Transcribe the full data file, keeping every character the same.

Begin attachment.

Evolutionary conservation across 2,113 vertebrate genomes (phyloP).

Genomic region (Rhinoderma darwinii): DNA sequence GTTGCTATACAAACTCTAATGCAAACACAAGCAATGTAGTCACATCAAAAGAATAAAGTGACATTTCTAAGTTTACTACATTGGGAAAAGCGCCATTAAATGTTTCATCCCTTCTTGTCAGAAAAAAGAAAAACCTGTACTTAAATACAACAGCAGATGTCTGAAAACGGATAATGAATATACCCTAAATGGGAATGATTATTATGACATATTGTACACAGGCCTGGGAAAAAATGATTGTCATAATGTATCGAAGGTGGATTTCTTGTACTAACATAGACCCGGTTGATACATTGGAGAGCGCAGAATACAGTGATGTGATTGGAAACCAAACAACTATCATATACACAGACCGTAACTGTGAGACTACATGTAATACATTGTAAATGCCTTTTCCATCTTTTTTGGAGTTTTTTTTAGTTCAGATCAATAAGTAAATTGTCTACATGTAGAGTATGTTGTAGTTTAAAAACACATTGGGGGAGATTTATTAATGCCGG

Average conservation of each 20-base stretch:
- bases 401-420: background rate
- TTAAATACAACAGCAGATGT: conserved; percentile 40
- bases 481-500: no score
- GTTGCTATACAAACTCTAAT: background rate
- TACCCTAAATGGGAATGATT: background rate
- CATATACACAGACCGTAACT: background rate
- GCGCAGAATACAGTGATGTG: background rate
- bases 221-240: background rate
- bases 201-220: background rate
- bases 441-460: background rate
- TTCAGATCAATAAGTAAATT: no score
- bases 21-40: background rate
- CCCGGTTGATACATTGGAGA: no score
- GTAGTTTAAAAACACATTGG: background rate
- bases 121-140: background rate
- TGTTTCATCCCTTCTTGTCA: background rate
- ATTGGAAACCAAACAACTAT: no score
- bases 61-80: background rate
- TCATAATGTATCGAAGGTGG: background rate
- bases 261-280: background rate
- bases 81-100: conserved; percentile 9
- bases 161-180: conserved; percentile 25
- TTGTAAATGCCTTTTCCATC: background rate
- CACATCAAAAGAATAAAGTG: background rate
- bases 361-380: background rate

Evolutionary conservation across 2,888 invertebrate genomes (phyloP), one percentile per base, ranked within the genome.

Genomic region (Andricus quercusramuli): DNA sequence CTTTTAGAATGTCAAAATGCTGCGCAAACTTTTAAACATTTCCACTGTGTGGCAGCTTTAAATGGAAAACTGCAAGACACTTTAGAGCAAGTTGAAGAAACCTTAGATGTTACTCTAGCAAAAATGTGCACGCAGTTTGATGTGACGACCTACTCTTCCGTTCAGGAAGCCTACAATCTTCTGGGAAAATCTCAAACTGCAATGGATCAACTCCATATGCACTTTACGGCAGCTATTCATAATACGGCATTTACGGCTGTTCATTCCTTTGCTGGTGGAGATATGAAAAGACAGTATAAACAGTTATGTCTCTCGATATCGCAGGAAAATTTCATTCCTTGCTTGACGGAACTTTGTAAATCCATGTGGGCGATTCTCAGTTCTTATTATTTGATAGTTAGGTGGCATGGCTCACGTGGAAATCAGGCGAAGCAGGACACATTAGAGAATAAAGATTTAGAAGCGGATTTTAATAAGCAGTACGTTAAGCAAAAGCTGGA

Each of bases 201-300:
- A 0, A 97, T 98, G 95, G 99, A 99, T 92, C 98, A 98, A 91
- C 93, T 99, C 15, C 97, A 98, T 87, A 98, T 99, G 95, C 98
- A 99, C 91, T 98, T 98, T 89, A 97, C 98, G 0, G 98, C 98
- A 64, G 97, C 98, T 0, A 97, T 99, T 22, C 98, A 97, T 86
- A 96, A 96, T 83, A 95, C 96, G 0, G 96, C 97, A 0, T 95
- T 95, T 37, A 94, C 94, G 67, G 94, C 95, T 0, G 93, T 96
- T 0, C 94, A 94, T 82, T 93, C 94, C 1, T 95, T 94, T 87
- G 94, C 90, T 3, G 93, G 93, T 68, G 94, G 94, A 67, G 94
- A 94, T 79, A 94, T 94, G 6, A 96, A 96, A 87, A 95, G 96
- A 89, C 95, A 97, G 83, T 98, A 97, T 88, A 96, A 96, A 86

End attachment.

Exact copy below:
Evolutionary conservation across 2,113 vertebrate genomes (phyloP).

Genomic region (Rhinoderma darwinii): DNA sequence GTTGCTATACAAACTCTAATGCAAACACAAGCAATGTAGTCACATCAAAAGAATAAAGTGACATTTCTAAGTTTACTACATTGGGAAAAGCGCCATTAAATGTTTCATCCCTTCTTGTCAGAAAAAAGAAAAACCTGTACTTAAATACAACAGCAGATGTCTGAAAACGGATAATGAATATACCCTAAATGGGAATGATTATTATGACATATTGTACACAGGCCTGGGAAAAAATGATTGTCATAATGTATCGAAGGTGGATTTCTTGTACTAACATAGACCCGGTTGATACATTGGAGAGCGCAGAATACAGTGATGTGATTGGAAACCAAACAACTATCATATACACAGACCGTAACTGTGAGACTACATGTAATACATTGTAAATGCCTTTTCCATCTTTTTTGGAGTTTTTTTTAGTTCAGATCAATAAGTAAATTGTCTACATGTAGAGTATGTTGTAGTTTAAAAACACATTGGGGGAGATTTATTAATGCCGG

Average conservation of each 20-base stretch:
- bases 401-420: background rate
- TTAAATACAACAGCAGATGT: conserved; percentile 40
- bases 481-500: no score
- GTTGCTATACAAACTCTAAT: background rate
- TACCCTAAATGGGAATGATT: background rate
- CATATACACAGACCGTAACT: background rate
- GCGCAGAATACAGTGATGTG: background rate
- bases 221-240: background rate
- bases 201-220: background rate
- bases 441-460: background rate
- TTCAGATCAATAAGTAAATT: no score
- bases 21-40: background rate
- CCCGGTTGATACATTGGAGA: no score
- GTAGTTTAAAAACACATTGG: background rate
- bases 121-140: background rate
- TGTTTCATCCCTTCTTGTCA: background rate
- ATTGGAAACCAAACAACTAT: no score
- bases 61-80: background rate
- TCATAATGTATCGAAGGTGG: background rate
- bases 261-280: background rate
- bases 81-100: conserved; percentile 9
- bases 161-180: conserved; percentile 25
- TTGTAAATGCCTTTTCCATC: background rate
- CACATCAAAAGAATAAAGTG: background rate
- bases 361-380: background rate

Evolutionary conservation across 2,888 invertebrate genomes (phyloP), one percentile per base, ranked within the genome.

Genomic region (Andricus quercusramuli): DNA sequence CTTTTAGAATGTCAAAATGCTGCGCAAACTTTTAAACATTTCCACTGTGTGGCAGCTTTAAATGGAAAACTGCAAGACACTTTAGAGCAAGTTGAAGAAACCTTAGATGTTACTCTAGCAAAAATGTGCACGCAGTTTGATGTGACGACCTACTCTTCCGTTCAGGAAGCCTACAATCTTCTGGGAAAATCTCAAACTGCAATGGATCAACTCCATATGCACTTTACGGCAGCTATTCATAATACGGCATTTACGGCTGTTCATTCCTTTGCTGGTGGAGATATGAAAAGACAGTATAAACAGTTATGTCTCTCGATATCGCAGGAAAATTTCATTCCTTGCTTGACGGAACTTTGTAAATCCATGTGGGCGATTCTCAGTTCTTATTATTTGATAGTTAGGTGGCATGGCTCACGTGGAAATCAGGCGAAGCAGGACACATTAGAGAATAAAGATTTAGAAGCGGATTTTAATAAGCAGTACGTTAAGCAAAAGCTGGA

Each of bases 201-300:
- A 0, A 97, T 98, G 95, G 99, A 99, T 92, C 98, A 98, A 91
- C 93, T 99, C 15, C 97, A 98, T 87, A 98, T 99, G 95, C 98
- A 99, C 91, T 98, T 98, T 89, A 97, C 98, G 0, G 98, C 98
- A 64, G 97, C 98, T 0, A 97, T 99, T 22, C 98, A 97, T 86
- A 96, A 96, T 83, A 95, C 96, G 0, G 96, C 97, A 0, T 95
- T 95, T 37, A 94, C 94, G 67, G 94, C 95, T 0, G 93, T 96
- T 0, C 94, A 94, T 82, T 93, C 94, C 1, T 95, T 94, T 87
- G 94, C 90, T 3, G 93, G 93, T 68, G 94, G 94, A 67, G 94
- A 94, T 79, A 94, T 94, G 6, A 96, A 96, A 87, A 95, G 96
- A 89, C 95, A 97, G 83, T 98, A 97, T 88, A 96, A 96, A 86